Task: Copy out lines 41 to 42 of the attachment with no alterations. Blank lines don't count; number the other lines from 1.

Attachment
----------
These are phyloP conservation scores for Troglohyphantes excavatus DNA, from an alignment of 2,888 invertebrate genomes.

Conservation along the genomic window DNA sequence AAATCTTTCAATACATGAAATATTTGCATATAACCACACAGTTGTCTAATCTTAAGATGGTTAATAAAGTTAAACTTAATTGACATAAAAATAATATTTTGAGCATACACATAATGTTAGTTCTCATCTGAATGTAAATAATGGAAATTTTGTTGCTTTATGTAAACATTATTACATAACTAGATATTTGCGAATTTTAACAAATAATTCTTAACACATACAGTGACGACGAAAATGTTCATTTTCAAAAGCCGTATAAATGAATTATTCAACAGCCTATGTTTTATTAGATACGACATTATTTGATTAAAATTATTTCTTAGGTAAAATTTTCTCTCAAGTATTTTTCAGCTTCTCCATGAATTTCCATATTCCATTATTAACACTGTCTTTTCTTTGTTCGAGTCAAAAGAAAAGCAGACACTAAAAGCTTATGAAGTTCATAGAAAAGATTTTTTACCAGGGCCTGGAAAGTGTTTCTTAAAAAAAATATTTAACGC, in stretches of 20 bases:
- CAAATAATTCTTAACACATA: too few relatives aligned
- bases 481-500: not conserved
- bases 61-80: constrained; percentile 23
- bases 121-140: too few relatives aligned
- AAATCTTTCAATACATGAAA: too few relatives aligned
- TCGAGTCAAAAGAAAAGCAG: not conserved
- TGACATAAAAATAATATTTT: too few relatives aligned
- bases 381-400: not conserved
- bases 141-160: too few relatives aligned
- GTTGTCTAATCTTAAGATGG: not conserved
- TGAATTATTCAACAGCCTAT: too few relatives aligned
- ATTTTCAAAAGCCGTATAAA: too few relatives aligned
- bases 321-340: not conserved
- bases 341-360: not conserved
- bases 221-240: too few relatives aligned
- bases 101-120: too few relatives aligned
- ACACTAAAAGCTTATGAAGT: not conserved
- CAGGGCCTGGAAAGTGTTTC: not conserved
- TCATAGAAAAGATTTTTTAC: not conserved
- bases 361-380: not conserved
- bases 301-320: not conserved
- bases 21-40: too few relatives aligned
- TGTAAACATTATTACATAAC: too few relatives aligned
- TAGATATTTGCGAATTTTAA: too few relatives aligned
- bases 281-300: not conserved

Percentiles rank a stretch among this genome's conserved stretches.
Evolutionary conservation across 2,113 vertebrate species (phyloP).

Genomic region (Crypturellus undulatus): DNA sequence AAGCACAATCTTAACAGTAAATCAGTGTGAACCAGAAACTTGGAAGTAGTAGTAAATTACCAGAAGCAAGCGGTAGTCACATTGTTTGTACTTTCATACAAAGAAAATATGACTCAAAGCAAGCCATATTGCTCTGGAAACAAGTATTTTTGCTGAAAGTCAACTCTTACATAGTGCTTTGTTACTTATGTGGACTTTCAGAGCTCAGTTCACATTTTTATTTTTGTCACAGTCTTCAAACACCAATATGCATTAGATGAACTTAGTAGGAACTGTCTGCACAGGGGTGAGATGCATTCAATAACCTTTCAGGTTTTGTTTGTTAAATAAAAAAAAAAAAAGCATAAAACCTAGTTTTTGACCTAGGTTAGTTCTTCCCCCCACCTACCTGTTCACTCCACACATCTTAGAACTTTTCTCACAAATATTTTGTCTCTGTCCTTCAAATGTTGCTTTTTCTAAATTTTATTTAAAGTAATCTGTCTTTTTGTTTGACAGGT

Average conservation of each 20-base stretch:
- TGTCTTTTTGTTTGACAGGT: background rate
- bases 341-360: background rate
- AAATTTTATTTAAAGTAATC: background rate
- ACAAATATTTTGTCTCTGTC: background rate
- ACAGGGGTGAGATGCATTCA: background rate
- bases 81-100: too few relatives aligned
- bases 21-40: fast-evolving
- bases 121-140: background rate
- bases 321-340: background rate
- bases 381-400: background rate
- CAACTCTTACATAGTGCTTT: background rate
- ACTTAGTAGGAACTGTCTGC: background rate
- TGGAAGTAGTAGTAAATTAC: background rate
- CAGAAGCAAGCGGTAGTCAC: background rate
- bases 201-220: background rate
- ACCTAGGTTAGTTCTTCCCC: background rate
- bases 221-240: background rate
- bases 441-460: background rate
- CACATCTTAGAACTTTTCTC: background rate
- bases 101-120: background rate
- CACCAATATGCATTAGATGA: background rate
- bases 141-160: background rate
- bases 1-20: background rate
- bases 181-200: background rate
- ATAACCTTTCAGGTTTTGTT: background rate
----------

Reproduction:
- bases 381-400: background rate
- CAACTCTTACATAGTGCTTT: background rate